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Nine Lessons Learned on Digital Health For 2020

With 2020 thankfully behind us, we are ready to welcome the new year, which seems to be one of enormous potential for digital health. Although the past year has been mainly devoted to COVID-19 and its impact throughout the world, there have been other important developments, many of which were a direct (positive) result of the pandemic.

Below you will find nine lessons learned from digital health in 2020, which also give a glimpse of what the future holds for the evolution of the sector.

1. Proteus may have failed but digital pill technology is here to stay

Having developed the very first FDA-approved digital pill, Proteus made history with a new product full of potential. Founded in 2017, the fledgling company was valued at $1.5 billion in 2019, but a year later, following a disastrous turn of events, Proteus filed for bankruptcy. The rapid decline of this digital unicorn was attributed to a series of factors ranging from poor management to overpriced pills, making it unlikely to ever become a viable technological solution offeror. 

However, Proteus was not the only company working on the development of this pioneering technology, etectRx and Infármate are also actively developing their own digital pills, while Otsuka Pharmaceutical, Proteus’ former partner, acquired the digital healthcare unicorn, in a strategic move indicating the potential of digital pills in the pharmaceutical sector. As studies have shown that digital pills help improve adherence among people with adherence problems, there is no doubt that the fall of Proteus does not mean the fall of the entire technology, although it does mean a tougher road ahead for those who want to get their pills to market.

2. Digital contact tracing did not produce the expected results 

Alarmed by the rampant transmission rate of COVID-19, governments around the world have looked to technology to help contain the virus. The emergency solution came in the form of contact tracing applications. Downloadable by citizens, they had the potential to help health authorities get an indication of an infected person’s contacts, ideally to prevent them from exposing even more people to the virus. But in the days of the GDPR, the hasty implementation of these applications led to an immense risk for privacy and data security. Sensitive or even embarrassing information about South Korean citizens came to light while Moscow’s QR system was labelled as a “cyber-gulag” for monitoring citizens’ movements as part of its containment efforts. 

The U.K and Qatar, also face troubleshooting putting the data provided within the apps at risk of being hacked.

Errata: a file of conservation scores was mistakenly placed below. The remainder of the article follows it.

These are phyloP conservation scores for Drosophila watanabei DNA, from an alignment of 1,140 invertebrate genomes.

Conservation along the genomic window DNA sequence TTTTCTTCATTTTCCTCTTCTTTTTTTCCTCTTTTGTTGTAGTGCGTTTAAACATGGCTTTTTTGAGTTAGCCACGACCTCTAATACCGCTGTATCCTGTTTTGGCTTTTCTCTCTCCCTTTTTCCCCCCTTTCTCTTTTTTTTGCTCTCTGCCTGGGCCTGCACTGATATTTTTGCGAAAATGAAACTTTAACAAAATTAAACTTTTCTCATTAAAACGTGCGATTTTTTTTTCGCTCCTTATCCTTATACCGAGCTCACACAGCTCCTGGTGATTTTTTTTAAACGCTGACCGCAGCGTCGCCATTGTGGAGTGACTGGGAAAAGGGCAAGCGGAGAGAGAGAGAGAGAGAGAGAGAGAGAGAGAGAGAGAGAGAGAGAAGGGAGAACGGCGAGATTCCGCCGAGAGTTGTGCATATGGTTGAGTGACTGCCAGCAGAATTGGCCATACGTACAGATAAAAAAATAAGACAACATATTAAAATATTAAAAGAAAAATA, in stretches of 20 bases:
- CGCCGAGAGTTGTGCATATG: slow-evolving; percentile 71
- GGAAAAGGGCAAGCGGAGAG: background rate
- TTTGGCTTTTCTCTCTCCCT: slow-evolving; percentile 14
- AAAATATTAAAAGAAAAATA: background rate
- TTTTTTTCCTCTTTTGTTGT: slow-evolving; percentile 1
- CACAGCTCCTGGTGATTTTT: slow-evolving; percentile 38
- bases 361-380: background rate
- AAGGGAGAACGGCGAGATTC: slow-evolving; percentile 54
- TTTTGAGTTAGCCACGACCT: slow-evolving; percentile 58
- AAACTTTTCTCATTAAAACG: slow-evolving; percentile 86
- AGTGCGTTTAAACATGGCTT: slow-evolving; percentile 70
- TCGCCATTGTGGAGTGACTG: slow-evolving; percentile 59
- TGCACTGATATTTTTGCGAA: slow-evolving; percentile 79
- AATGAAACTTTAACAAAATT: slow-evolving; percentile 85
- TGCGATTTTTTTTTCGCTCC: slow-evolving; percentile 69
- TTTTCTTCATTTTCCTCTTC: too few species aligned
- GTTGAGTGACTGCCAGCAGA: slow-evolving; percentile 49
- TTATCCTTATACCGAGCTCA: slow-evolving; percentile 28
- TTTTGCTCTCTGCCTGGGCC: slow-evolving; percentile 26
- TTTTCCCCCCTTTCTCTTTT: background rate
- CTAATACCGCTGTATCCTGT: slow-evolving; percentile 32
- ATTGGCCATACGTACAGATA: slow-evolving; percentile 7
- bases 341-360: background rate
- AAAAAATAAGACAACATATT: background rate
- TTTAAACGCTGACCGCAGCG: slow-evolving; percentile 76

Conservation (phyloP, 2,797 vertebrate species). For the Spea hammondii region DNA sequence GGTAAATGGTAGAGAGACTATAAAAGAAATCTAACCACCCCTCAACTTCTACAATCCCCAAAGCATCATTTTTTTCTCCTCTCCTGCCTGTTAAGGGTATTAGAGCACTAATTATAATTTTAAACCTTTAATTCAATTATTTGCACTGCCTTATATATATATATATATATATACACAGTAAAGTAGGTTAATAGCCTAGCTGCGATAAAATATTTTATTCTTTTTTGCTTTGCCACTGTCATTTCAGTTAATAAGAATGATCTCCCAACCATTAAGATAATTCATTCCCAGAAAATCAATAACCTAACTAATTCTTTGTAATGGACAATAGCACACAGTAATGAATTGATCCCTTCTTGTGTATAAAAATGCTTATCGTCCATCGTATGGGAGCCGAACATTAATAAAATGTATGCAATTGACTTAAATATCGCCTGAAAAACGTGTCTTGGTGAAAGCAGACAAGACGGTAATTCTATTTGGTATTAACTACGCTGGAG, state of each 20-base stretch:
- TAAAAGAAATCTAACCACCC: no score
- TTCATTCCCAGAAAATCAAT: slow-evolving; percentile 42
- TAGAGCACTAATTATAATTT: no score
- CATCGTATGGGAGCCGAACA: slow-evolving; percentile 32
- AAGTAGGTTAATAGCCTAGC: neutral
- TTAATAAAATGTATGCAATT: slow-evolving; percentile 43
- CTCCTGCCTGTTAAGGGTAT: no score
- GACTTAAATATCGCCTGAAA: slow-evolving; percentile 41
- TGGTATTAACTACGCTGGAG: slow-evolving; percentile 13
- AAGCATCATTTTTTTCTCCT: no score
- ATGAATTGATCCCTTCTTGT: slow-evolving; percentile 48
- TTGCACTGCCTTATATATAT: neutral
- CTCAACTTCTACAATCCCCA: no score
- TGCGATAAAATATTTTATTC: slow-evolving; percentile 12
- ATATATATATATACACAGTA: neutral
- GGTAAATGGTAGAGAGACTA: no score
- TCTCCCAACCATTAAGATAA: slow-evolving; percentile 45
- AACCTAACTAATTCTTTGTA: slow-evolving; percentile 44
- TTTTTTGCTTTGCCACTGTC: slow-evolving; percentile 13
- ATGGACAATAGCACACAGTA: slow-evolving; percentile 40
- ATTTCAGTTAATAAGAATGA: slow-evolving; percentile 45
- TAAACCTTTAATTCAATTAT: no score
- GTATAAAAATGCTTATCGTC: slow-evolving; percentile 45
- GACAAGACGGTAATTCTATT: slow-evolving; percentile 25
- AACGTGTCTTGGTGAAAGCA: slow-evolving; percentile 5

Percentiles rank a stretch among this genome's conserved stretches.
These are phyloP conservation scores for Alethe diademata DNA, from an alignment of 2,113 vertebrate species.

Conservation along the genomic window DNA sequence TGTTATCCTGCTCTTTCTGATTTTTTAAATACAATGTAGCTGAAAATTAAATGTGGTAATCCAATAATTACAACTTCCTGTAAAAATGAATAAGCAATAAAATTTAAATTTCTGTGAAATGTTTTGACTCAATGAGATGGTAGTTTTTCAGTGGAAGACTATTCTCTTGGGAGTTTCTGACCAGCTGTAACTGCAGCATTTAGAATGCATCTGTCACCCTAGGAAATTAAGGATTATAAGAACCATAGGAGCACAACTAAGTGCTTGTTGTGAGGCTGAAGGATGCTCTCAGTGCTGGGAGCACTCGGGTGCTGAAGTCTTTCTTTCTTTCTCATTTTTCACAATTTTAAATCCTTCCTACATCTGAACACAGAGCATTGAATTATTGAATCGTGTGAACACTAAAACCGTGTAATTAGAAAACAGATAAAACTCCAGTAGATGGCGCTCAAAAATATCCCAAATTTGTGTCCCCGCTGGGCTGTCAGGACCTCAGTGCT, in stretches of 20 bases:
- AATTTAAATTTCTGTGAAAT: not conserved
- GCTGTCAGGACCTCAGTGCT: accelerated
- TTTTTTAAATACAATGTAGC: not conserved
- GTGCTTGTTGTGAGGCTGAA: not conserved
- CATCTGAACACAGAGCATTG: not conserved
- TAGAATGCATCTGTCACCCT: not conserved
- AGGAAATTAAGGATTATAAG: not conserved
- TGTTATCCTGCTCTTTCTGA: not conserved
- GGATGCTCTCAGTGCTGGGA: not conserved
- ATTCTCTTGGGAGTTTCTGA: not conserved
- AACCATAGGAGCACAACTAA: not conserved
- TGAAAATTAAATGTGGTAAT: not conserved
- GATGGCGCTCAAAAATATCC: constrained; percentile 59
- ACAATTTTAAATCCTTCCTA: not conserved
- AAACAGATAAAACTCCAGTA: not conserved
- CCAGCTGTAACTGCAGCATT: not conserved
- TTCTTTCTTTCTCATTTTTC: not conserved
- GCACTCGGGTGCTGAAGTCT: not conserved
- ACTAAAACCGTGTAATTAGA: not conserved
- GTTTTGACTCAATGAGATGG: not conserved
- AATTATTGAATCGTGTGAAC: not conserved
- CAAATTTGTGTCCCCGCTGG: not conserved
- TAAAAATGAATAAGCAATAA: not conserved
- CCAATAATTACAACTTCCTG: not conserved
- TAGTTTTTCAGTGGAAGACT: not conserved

In line with the massive investments that have been made in the health technology industry for 2020, hundreds of thousands of dollars have been invested in the development of these applications while, unfortunately, the adoption rate among the world’s population has remained low. To put things into perspective, only 5% of New Yorkers have downloaded the COVID Alert NY application, while researchers at Oxford University estimated that about 60% of the population would need to use the applications to even be effective. Our growing awareness of the repercussions of mishandling data has come about because we are not prepared to have our privacy violated, even for the public good.

3. COVID-19 boosted investment in healthtech

A record year for investment in the industry, 2020 was marked by an urgent need to accelerate the growth of the health technology industry. In the third quarter of 2020, investment amounted to $9.4 billion. This amount exceeds the $8.1 billion annual amount in 2018, which was previously the record year.

With COVID-19 being a priority for investors, financing was mainly focused on companies offering on-demand and remote healthcare services, solutions addressing concrete needs in the midst of the pandemic.

4. Virtual events have become the norm

Thousands of in-person medical conference organisers around the world have turned to technology to make their conferences happen. The need for social distancing has forced the postponement, even cancellation, of in-person medical events in 2020; among the physical events that have taken place in 2020, several recorded COVID-19 infections of participants. But this setback also gave medical events the window of opportunity to adapt to the changing times, shifting from trivial PowerPoints to the digital age.

Not only did virtual events allow the events to take place, but they also enhanced the overall experience.  If well designed, they can be more inclusive, more appealing and more visually insightful than traditional events can be.

5. The FDA has remained strict in granting access to its list of approved medical AIs.